Without being alarmist, a kid whose motivation falls off a cliff may be struggling with a diagnosable issue that can be improved with professional help. “If you continue to see an unmotivated kid that’s underperforming, it may be because she hasn’t developed the skills she needs to thrive, because of a learning or language disorder, or executive function weaknesses,” writes Danielle Cohen for the Child Mind Institute. “When a child encounters difficulty, especially if the problem hasn’t been identified, his reaction may be to stop trying in the area that’s frustrating for him.” Certain issues tend to pop up during certain pivotal years. “Kids with reading disorders like dyslexia may begin to struggle around first grade, when reading becomes important, as well as third grade, when material starts to get more complex. Many executive functioning issues become visible at the beginning of middle school, where students are expected to be a lot more independently organized, both with their work and with their belongings,” she writes. If you can identify an area of deficit, you can get your kid the targeted help she needs to manage it and excel in school.
9. Put kids in the driver’s seat
“Children are more motivated when they have some degree of self-determination, and can elect to pursue tasks that are personally meaningful,” according to Harvard’s Center for the Developing Child. Does your son want to tackle math or reading homework first? Would your daughter prefer to read a book on the solar system for research or watch a NatGeo video? “When they have a choice of projects, or at least a little wiggle room as to how a task gets done, children are more likely to stay engaged.”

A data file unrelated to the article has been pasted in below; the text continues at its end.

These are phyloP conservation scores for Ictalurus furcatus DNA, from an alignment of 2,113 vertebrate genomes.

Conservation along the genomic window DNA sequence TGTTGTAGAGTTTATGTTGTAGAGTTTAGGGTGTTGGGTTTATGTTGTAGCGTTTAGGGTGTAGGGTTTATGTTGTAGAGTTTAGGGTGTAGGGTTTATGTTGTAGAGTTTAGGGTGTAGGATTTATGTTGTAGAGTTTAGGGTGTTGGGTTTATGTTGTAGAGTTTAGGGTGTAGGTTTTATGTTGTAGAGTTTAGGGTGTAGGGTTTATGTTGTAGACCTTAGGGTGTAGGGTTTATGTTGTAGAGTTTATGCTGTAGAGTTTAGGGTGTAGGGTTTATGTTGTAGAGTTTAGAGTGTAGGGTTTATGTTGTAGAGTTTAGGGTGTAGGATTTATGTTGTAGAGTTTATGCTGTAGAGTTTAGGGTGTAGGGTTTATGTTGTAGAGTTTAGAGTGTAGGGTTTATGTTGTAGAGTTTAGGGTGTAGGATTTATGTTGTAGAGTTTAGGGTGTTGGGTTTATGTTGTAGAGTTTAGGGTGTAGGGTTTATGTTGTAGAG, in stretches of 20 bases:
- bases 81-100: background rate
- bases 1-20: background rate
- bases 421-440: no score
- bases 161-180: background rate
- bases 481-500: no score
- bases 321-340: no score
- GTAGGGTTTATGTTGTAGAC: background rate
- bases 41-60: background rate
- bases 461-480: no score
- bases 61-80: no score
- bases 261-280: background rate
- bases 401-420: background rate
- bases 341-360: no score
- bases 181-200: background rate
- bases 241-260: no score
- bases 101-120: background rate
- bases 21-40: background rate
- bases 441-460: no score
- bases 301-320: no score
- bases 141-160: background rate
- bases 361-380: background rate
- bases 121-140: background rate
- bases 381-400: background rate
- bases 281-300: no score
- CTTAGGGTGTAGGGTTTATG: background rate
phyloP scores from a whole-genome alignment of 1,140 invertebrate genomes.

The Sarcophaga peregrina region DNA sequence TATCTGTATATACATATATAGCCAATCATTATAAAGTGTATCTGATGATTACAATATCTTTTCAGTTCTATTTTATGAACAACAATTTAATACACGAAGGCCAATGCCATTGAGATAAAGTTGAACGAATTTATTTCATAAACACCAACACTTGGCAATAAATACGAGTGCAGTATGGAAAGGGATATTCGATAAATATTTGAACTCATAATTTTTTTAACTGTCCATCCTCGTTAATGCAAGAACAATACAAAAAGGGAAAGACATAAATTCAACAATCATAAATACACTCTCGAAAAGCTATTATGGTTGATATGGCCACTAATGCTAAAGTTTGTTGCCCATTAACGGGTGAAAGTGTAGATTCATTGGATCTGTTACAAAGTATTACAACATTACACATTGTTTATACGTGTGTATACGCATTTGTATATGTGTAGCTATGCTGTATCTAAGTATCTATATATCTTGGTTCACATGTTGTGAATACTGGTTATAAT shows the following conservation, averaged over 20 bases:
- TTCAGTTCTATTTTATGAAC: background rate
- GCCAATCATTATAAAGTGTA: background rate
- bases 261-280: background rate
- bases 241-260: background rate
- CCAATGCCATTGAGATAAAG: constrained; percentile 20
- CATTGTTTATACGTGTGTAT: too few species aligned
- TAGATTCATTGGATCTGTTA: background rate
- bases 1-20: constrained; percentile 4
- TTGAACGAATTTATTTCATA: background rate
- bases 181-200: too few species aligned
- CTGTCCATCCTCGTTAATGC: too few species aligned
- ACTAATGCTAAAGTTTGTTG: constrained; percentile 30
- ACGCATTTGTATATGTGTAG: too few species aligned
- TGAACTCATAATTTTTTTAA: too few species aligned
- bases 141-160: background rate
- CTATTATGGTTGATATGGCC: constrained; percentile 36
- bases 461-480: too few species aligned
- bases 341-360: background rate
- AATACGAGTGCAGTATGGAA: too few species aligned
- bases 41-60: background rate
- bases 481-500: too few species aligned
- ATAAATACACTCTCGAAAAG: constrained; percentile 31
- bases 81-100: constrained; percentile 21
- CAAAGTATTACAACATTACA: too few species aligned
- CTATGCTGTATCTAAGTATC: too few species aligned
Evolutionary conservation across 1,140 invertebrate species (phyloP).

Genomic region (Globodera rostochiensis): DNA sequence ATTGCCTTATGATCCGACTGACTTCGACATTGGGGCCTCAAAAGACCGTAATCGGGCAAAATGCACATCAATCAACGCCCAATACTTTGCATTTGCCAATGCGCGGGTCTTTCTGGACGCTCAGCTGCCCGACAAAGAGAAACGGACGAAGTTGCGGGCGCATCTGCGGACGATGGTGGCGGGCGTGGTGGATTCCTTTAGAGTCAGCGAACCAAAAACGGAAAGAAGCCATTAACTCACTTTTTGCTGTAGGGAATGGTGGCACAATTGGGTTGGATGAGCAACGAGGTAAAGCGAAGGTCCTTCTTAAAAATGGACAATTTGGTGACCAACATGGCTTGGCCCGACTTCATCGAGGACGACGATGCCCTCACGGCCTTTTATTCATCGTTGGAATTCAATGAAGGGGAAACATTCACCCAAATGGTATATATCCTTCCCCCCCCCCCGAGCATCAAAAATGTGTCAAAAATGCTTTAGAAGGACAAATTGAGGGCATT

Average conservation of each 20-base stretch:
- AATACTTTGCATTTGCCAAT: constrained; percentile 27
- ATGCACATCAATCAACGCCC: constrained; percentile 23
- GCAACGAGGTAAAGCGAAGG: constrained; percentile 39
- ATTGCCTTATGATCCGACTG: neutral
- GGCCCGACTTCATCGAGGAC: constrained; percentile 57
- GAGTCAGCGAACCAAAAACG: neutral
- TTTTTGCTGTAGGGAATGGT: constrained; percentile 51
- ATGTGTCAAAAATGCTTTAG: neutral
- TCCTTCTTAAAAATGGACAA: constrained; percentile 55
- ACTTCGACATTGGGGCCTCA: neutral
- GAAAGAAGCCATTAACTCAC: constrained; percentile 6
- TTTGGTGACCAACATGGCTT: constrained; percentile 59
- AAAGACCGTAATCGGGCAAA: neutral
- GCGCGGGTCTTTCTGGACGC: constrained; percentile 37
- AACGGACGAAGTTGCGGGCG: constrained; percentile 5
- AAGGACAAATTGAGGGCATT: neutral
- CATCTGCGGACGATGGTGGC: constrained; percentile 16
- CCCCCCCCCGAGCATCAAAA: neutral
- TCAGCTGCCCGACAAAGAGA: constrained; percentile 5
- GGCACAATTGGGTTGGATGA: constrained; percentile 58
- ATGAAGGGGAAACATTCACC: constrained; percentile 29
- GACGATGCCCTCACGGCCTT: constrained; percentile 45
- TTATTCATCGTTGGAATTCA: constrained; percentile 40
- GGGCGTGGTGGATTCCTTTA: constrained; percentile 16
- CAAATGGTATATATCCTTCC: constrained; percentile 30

10. Praise effort, not outcome
As psychologist Carol Dweck writes, “Emphasizing effort gives a child a variable that they can control. They come to see themselves as in control of their success.” Highlighting their natural intelligence on the other hand (‘You’re so smart. You got this…’) takes a task out of the realm of control. Most importantly, writes Dweck, it “provides no good recipe for responding to a failure.” We may think we are doing the right thing by constantly telling a kid how smart and talented he is. But this can lead to a “performance orientation,” write the Harvard researchers. As a result, kids may “shy away from challenging activities that they might not excel at, for fear of negative evaluation.” A negative outcome, after all, challenges not just their ability to master a new skill or area of study, but their whole entire identity. Failure, then, is not something to learn from; it throws into chaos the whole notion of who they are supposed to be. Per Harvard’s child development specialists: “When we praise children for their effort and help them see falling short as an opportunity to learn and improve…they will be more motivated to work hard and more likely to believe that they can achieve what they put their mind to.”